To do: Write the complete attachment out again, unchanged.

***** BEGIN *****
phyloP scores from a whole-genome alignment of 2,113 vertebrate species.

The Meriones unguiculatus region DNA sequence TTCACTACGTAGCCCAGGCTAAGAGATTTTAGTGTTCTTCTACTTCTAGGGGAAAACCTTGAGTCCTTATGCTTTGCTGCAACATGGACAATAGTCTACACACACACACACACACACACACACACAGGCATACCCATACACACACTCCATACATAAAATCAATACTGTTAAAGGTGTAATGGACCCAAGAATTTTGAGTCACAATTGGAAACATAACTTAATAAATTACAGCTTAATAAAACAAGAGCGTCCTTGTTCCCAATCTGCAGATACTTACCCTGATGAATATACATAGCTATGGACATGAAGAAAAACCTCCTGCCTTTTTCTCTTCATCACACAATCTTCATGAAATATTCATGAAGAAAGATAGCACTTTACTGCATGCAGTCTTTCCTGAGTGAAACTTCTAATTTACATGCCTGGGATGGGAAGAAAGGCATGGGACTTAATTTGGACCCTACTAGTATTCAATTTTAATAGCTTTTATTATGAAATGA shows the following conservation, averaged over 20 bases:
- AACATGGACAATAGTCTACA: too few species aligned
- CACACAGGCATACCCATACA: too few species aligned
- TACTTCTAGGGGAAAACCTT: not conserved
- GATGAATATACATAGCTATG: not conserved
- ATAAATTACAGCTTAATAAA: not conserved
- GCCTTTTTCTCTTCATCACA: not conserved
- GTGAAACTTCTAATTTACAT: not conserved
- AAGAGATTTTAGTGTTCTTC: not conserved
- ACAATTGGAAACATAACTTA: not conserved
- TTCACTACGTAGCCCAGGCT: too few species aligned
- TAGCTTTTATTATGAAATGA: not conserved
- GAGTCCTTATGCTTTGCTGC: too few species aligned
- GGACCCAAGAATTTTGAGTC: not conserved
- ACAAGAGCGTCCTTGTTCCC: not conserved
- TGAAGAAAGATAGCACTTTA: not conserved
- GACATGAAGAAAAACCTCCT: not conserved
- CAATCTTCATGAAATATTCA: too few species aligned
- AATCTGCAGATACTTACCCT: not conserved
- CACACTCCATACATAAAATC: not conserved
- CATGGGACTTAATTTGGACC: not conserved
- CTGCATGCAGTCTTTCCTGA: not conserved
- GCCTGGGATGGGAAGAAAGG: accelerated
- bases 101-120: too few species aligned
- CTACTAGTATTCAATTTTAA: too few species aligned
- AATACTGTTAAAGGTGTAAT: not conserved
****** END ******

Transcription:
phyloP scores from a whole-genome alignment of 2,113 vertebrate species.

The Meriones unguiculatus region DNA sequence TTCACTACGTAGCCCAGGCTAAGAGATTTTAGTGTTCTTCTACTTCTAGGGGAAAACCTTGAGTCCTTATGCTTTGCTGCAACATGGACAATAGTCTACACACACACACACACACACACACACACAGGCATACCCATACACACACTCCATACATAAAATCAATACTGTTAAAGGTGTAATGGACCCAAGAATTTTGAGTCACAATTGGAAACATAACTTAATAAATTACAGCTTAATAAAACAAGAGCGTCCTTGTTCCCAATCTGCAGATACTTACCCTGATGAATATACATAGCTATGGACATGAAGAAAAACCTCCTGCCTTTTTCTCTTCATCACACAATCTTCATGAAATATTCATGAAGAAAGATAGCACTTTACTGCATGCAGTCTTTCCTGAGTGAAACTTCTAATTTACATGCCTGGGATGGGAAGAAAGGCATGGGACTTAATTTGGACCCTACTAGTATTCAATTTTAATAGCTTTTATTATGAAATGA shows the following conservation, averaged over 20 bases:
- AACATGGACAATAGTCTACA: too few species aligned
- CACACAGGCATACCCATACA: too few species aligned
- TACTTCTAGGGGAAAACCTT: not conserved
- GATGAATATACATAGCTATG: not conserved
- ATAAATTACAGCTTAATAAA: not conserved
- GCCTTTTTCTCTTCATCACA: not conserved
- GTGAAACTTCTAATTTACAT: not conserved
- AAGAGATTTTAGTGTTCTTC: not conserved
- ACAATTGGAAACATAACTTA: not conserved
- TTCACTACGTAGCCCAGGCT: too few species aligned
- TAGCTTTTATTATGAAATGA: not conserved
- GAGTCCTTATGCTTTGCTGC: too few species aligned
- GGACCCAAGAATTTTGAGTC: not conserved
- ACAAGAGCGTCCTTGTTCCC: not conserved
- TGAAGAAAGATAGCACTTTA: not conserved
- GACATGAAGAAAAACCTCCT: not conserved
- CAATCTTCATGAAATATTCA: too few species aligned
- AATCTGCAGATACTTACCCT: not conserved
- CACACTCCATACATAAAATC: not conserved
- CATGGGACTTAATTTGGACC: not conserved
- CTGCATGCAGTCTTTCCTGA: not conserved
- GCCTGGGATGGGAAGAAAGG: accelerated
- bases 101-120: too few species aligned
- CTACTAGTATTCAATTTTAA: too few species aligned
- AATACTGTTAAAGGTGTAAT: not conserved